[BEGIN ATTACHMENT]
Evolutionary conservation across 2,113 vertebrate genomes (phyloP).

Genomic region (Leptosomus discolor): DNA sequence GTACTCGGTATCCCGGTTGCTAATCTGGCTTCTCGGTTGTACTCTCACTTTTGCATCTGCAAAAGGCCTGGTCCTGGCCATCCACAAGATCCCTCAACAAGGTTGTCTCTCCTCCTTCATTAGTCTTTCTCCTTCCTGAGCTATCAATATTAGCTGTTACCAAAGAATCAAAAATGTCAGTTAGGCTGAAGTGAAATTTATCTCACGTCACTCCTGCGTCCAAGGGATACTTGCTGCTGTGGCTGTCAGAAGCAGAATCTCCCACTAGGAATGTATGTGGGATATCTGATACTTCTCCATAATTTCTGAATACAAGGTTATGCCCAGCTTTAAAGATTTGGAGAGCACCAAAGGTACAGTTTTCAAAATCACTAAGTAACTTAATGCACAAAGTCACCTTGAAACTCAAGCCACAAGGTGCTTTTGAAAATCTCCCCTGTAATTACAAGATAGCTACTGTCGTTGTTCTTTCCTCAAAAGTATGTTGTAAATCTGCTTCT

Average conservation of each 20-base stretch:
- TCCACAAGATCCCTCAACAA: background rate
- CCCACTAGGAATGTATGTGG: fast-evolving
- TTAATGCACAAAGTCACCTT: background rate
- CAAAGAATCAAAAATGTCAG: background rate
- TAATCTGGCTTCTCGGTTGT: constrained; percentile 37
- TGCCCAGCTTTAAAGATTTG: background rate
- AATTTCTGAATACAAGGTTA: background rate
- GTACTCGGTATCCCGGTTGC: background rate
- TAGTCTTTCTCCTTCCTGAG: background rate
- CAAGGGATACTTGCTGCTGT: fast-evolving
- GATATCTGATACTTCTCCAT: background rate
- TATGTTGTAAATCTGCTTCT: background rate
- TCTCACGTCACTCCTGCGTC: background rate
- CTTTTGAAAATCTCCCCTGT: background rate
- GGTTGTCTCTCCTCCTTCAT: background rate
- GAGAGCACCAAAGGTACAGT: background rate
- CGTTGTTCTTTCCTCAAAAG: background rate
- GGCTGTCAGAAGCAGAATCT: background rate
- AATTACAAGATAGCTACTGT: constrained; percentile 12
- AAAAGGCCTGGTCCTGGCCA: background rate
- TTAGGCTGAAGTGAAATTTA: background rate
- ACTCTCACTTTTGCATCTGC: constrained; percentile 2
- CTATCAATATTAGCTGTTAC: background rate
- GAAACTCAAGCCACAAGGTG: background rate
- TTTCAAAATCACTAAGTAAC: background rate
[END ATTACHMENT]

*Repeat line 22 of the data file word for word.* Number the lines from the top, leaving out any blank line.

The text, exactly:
- AATTACAAGATAGCTACTGT: constrained; percentile 12